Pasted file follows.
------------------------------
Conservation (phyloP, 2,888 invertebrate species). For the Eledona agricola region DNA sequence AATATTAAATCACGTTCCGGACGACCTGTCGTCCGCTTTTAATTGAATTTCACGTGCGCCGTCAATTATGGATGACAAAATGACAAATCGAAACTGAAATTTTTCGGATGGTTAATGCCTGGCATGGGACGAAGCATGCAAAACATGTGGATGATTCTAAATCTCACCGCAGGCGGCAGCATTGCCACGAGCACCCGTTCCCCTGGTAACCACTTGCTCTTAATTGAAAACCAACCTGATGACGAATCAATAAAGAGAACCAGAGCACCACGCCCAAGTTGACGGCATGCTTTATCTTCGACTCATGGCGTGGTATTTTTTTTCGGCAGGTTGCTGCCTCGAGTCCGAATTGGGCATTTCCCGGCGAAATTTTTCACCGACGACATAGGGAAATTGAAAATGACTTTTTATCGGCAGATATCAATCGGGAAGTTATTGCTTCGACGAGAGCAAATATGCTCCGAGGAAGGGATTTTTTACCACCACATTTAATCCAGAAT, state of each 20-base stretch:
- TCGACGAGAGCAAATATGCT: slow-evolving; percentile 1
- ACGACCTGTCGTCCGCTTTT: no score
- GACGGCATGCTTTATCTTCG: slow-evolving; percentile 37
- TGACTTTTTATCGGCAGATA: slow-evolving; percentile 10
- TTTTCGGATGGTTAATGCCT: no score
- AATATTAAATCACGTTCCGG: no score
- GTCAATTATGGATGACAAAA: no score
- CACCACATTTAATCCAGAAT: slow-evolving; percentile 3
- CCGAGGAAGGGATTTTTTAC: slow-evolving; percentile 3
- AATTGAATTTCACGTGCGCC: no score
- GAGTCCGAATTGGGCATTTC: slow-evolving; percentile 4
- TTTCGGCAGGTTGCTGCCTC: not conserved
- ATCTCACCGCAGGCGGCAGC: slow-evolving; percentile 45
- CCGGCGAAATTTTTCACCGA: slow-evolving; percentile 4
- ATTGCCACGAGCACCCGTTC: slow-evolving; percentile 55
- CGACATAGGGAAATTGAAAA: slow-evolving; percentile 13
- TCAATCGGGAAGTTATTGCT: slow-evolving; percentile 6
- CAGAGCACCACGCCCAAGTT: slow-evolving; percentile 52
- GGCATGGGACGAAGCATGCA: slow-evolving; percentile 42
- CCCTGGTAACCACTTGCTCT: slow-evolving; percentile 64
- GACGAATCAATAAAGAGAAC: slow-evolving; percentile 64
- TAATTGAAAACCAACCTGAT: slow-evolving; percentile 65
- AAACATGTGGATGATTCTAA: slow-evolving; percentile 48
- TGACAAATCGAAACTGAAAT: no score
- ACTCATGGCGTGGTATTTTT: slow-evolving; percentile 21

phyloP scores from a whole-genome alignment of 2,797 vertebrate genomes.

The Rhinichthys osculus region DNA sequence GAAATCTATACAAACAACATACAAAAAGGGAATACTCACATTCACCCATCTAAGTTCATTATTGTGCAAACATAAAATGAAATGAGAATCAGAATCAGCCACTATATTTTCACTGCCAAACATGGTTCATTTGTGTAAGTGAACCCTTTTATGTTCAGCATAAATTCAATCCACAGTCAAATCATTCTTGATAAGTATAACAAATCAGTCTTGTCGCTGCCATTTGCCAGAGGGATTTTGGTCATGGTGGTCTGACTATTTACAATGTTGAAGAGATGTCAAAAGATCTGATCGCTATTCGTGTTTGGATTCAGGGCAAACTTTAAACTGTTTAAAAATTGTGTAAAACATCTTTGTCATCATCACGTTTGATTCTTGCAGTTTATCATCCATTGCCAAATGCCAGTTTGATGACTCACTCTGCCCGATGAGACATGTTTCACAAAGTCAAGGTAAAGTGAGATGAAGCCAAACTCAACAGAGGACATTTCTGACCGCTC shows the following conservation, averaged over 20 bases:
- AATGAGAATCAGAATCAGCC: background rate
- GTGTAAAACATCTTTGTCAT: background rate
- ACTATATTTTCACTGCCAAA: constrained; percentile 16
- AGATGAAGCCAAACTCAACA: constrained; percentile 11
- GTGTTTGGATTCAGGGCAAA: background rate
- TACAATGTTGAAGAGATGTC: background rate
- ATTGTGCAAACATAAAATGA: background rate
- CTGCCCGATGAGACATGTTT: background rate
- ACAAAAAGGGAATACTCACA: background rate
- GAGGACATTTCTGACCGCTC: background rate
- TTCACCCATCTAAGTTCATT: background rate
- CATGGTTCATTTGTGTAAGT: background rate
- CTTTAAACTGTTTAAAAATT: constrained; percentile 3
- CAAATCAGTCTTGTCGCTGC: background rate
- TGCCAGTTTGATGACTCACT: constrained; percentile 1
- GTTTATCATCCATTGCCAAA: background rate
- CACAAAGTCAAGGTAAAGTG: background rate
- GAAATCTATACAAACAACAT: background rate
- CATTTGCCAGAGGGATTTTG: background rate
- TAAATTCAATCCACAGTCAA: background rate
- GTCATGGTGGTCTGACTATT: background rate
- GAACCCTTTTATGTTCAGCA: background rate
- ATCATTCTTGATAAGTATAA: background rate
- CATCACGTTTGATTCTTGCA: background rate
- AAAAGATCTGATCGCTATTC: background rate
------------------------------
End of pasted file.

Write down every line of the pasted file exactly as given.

Conservation (phyloP, 2,888 invertebrate species). For the Eledona agricola region DNA sequence AATATTAAATCACGTTCCGGACGACCTGTCGTCCGCTTTTAATTGAATTTCACGTGCGCCGTCAATTATGGATGACAAAATGACAAATCGAAACTGAAATTTTTCGGATGGTTAATGCCTGGCATGGGACGAAGCATGCAAAACATGTGGATGATTCTAAATCTCACCGCAGGCGGCAGCATTGCCACGAGCACCCGTTCCCCTGGTAACCACTTGCTCTTAATTGAAAACCAACCTGATGACGAATCAATAAAGAGAACCAGAGCACCACGCCCAAGTTGACGGCATGCTTTATCTTCGACTCATGGCGTGGTATTTTTTTTCGGCAGGTTGCTGCCTCGAGTCCGAATTGGGCATTTCCCGGCGAAATTTTTCACCGACGACATAGGGAAATTGAAAATGACTTTTTATCGGCAGATATCAATCGGGAAGTTATTGCTTCGACGAGAGCAAATATGCTCCGAGGAAGGGATTTTTTACCACCACATTTAATCCAGAAT, state of each 20-base stretch:
- TCGACGAGAGCAAATATGCT: slow-evolving; percentile 1
- ACGACCTGTCGTCCGCTTTT: no score
- GACGGCATGCTTTATCTTCG: slow-evolving; percentile 37
- TGACTTTTTATCGGCAGATA: slow-evolving; percentile 10
- TTTTCGGATGGTTAATGCCT: no score
- AATATTAAATCACGTTCCGG: no score
- GTCAATTATGGATGACAAAA: no score
- CACCACATTTAATCCAGAAT: slow-evolving; percentile 3
- CCGAGGAAGGGATTTTTTAC: slow-evolving; percentile 3
- AATTGAATTTCACGTGCGCC: no score
- GAGTCCGAATTGGGCATTTC: slow-evolving; percentile 4
- TTTCGGCAGGTTGCTGCCTC: not conserved
- ATCTCACCGCAGGCGGCAGC: slow-evolving; percentile 45
- CCGGCGAAATTTTTCACCGA: slow-evolving; percentile 4
- ATTGCCACGAGCACCCGTTC: slow-evolving; percentile 55
- CGACATAGGGAAATTGAAAA: slow-evolving; percentile 13
- TCAATCGGGAAGTTATTGCT: slow-evolving; percentile 6
- CAGAGCACCACGCCCAAGTT: slow-evolving; percentile 52
- GGCATGGGACGAAGCATGCA: slow-evolving; percentile 42
- CCCTGGTAACCACTTGCTCT: slow-evolving; percentile 64
- GACGAATCAATAAAGAGAAC: slow-evolving; percentile 64
- TAATTGAAAACCAACCTGAT: slow-evolving; percentile 65
- AAACATGTGGATGATTCTAA: slow-evolving; percentile 48
- TGACAAATCGAAACTGAAAT: no score
- ACTCATGGCGTGGTATTTTT: slow-evolving; percentile 21

phyloP scores from a whole-genome alignment of 2,797 vertebrate genomes.

The Rhinichthys osculus region DNA sequence GAAATCTATACAAACAACATACAAAAAGGGAATACTCACATTCACCCATCTAAGTTCATTATTGTGCAAACATAAAATGAAATGAGAATCAGAATCAGCCACTATATTTTCACTGCCAAACATGGTTCATTTGTGTAAGTGAACCCTTTTATGTTCAGCATAAATTCAATCCACAGTCAAATCATTCTTGATAAGTATAACAAATCAGTCTTGTCGCTGCCATTTGCCAGAGGGATTTTGGTCATGGTGGTCTGACTATTTACAATGTTGAAGAGATGTCAAAAGATCTGATCGCTATTCGTGTTTGGATTCAGGGCAAACTTTAAACTGTTTAAAAATTGTGTAAAACATCTTTGTCATCATCACGTTTGATTCTTGCAGTTTATCATCCATTGCCAAATGCCAGTTTGATGACTCACTCTGCCCGATGAGACATGTTTCACAAAGTCAAGGTAAAGTGAGATGAAGCCAAACTCAACAGAGGACATTTCTGACCGCTC shows the following conservation, averaged over 20 bases:
- AATGAGAATCAGAATCAGCC: background rate
- GTGTAAAACATCTTTGTCAT: background rate
- ACTATATTTTCACTGCCAAA: constrained; percentile 16
- AGATGAAGCCAAACTCAACA: constrained; percentile 11
- GTGTTTGGATTCAGGGCAAA: background rate
- TACAATGTTGAAGAGATGTC: background rate
- ATTGTGCAAACATAAAATGA: background rate
- CTGCCCGATGAGACATGTTT: background rate
- ACAAAAAGGGAATACTCACA: background rate
- GAGGACATTTCTGACCGCTC: background rate
- TTCACCCATCTAAGTTCATT: background rate
- CATGGTTCATTTGTGTAAGT: background rate
- CTTTAAACTGTTTAAAAATT: constrained; percentile 3
- CAAATCAGTCTTGTCGCTGC: background rate
- TGCCAGTTTGATGACTCACT: constrained; percentile 1
- GTTTATCATCCATTGCCAAA: background rate
- CACAAAGTCAAGGTAAAGTG: background rate
- GAAATCTATACAAACAACAT: background rate
- CATTTGCCAGAGGGATTTTG: background rate
- TAAATTCAATCCACAGTCAA: background rate
- GTCATGGTGGTCTGACTATT: background rate
- GAACCCTTTTATGTTCAGCA: background rate
- ATCATTCTTGATAAGTATAA: background rate
- CATCACGTTTGATTCTTGCA: background rate
- AAAAGATCTGATCGCTATTC: background rate